Grim grey double plus unfun, Michael Radford’s 1984 adaptation of George Orwell’s 1948 novel 1984 is painful to watch. I think I first saw the film when I was in high school, in the mid-nineties, probably after I read the book, and I never bothered to watch it again until this morning. (It’s probably not a morning film). I might wait another 20 years to watch it again.
1984 is about as faithful to its source novel as it could be, capturing Orwell’s grim vision in relentlessly bleak (and occasionally gorgeous) shots of a dystopian post-war London. The film’s initial “worldbuilding” scenes are some of its most intriguing, including scenes of Winston Smith not fully participating in the Two Minutes Hate, looking for black market razors, prowling among the proles, and generally not fitting in among his peers. John Hurt is perfect as Winston Smith. His eyes convey an intelligent soul in despair, a soul slowly pulsing under a stoic mask that Winston has to wear to survive. Surviving isn’t enough though, and Winston finds his soul ignited by Julia (Suzanna Hamilton). The pair’s illicit love affair is doomed, and the great tragedy of 1984 is their ultimate betrayals of each other and themselves.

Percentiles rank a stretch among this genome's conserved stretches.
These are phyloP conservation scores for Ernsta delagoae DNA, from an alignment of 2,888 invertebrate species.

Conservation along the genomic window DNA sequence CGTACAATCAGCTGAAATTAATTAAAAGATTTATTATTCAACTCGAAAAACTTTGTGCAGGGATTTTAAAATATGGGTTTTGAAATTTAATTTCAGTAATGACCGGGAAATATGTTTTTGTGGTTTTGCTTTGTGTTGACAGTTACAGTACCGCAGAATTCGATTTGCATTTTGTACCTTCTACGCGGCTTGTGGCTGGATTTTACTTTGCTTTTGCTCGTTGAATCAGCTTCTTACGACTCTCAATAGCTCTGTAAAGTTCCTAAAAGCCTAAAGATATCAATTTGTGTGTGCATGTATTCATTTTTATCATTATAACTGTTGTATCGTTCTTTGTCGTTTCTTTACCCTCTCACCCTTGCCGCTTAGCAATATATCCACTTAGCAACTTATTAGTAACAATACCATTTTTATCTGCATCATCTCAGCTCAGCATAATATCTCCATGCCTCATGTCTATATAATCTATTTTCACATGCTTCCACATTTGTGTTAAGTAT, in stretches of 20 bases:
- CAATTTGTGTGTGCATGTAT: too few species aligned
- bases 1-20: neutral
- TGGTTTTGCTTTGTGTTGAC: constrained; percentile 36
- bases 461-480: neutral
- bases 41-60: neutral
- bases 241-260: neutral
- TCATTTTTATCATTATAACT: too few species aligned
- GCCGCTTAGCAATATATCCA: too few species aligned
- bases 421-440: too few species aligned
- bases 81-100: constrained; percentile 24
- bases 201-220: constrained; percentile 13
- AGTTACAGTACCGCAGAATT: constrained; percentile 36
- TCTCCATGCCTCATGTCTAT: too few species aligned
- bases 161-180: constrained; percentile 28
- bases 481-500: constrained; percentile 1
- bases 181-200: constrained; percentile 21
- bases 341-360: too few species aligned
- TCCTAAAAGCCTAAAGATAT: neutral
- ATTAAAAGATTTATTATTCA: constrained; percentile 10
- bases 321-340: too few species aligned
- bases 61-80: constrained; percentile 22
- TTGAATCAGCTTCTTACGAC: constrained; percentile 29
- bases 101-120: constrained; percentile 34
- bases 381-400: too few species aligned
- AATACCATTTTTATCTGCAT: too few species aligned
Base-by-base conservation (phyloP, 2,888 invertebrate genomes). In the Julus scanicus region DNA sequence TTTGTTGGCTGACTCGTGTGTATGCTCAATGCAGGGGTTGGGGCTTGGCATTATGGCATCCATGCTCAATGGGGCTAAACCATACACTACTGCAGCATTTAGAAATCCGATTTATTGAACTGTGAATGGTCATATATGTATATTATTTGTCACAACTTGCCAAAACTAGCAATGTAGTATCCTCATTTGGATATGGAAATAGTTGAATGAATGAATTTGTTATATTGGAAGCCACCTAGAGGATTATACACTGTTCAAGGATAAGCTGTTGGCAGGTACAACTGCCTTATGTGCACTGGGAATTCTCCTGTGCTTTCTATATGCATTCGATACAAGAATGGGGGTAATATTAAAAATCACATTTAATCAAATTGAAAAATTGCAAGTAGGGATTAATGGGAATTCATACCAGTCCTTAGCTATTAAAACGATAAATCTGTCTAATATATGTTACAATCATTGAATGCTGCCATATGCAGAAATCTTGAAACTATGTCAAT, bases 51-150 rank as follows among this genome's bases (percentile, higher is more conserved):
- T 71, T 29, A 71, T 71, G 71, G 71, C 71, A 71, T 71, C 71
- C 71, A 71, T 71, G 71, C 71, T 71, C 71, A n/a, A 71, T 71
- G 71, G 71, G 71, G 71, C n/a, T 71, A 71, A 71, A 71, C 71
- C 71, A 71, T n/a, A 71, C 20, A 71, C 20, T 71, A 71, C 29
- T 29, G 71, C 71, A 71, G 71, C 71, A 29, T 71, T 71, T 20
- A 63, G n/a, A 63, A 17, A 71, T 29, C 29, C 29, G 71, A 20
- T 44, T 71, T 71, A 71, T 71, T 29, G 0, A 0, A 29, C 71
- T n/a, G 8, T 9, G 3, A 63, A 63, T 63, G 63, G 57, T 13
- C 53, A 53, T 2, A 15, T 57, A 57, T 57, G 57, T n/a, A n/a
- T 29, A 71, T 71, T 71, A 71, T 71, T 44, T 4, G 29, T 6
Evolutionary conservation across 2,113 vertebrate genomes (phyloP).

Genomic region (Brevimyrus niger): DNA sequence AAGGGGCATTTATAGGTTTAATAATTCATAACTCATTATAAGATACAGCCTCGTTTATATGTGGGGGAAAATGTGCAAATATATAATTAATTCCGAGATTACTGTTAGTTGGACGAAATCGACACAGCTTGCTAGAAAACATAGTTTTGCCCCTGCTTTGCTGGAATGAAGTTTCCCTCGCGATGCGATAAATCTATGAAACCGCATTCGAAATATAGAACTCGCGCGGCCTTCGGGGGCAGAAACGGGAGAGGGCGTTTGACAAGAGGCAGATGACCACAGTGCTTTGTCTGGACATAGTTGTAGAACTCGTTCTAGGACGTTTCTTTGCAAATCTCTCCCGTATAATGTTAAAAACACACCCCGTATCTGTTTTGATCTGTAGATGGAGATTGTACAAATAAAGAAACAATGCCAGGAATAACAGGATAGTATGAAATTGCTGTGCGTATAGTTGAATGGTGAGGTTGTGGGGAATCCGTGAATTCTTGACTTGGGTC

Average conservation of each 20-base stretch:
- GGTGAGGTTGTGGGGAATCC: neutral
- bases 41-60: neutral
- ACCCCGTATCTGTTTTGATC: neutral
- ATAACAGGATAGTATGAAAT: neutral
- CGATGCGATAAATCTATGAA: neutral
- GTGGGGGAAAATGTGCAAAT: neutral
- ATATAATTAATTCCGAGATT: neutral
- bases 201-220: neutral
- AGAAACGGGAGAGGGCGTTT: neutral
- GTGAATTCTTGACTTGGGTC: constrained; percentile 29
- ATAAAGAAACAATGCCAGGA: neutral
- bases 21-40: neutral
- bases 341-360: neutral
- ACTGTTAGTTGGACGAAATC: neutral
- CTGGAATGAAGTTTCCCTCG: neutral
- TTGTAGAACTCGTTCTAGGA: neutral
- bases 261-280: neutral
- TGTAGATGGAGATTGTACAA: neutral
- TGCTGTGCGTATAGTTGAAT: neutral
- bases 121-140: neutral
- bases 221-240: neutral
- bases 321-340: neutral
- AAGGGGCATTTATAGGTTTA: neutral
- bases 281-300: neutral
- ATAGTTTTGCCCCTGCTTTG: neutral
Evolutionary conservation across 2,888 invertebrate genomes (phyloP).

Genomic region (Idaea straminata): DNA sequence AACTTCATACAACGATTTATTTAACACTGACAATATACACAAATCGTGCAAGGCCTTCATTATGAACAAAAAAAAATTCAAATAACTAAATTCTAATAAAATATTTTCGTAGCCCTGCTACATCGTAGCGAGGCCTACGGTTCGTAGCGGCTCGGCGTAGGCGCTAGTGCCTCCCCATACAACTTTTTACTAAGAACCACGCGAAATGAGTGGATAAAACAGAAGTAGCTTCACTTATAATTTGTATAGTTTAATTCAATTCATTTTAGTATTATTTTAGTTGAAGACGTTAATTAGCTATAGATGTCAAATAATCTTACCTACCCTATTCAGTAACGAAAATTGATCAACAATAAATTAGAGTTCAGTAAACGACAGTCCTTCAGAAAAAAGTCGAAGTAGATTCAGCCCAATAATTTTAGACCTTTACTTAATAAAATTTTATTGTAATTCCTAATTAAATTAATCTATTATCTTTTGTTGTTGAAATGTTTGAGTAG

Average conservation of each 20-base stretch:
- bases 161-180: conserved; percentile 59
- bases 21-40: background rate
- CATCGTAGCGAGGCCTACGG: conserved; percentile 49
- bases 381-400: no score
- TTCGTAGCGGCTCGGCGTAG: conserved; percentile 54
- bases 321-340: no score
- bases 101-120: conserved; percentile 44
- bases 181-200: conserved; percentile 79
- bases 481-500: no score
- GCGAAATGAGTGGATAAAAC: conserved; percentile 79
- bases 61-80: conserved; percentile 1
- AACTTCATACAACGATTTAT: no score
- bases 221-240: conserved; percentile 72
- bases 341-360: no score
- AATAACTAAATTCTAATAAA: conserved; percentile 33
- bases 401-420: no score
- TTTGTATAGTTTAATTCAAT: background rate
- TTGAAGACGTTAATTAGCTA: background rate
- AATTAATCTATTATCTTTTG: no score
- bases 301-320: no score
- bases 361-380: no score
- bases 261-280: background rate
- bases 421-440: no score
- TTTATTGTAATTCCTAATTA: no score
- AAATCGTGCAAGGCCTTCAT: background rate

Roger Deakins’ cinematography is a highlight of 1984, particularly in the rare scenes in which gray gives way to green. The Eurythmics soundtrack is hardly intrusive, and the music they made was quite good, but the film would have done better to dispense with extra-diegetic music altogether. Radford’s direction is remarkably understated; drama evolves from setting and vibe. And even in more direct moments, Radford is subtle, as when Winston scratches out his own thoughts (thoughtcrimes!) on paper. Some directors might feel compelled to underline such moments, drive the thesis in—but Radford shows us Winston in the process of discovering his own thoughts and feelings.
Faithful to its source material, 1984 is in no way a fun film, but it conveys the book’s central message and core humanity admirably. I’ve always preferred Brave New World to 1984—not that the two need to be in a contest—but Huxley’s book, with its zany details and wild contours is simply more engaging. There’s more complexity to its flavors (if not its argument). Sure, 1984 has its strong flavors too, but a big bitter bite with sour notes is not something one returns to again and again.
How I watched it: On a large television, via a streaming service, with full attention.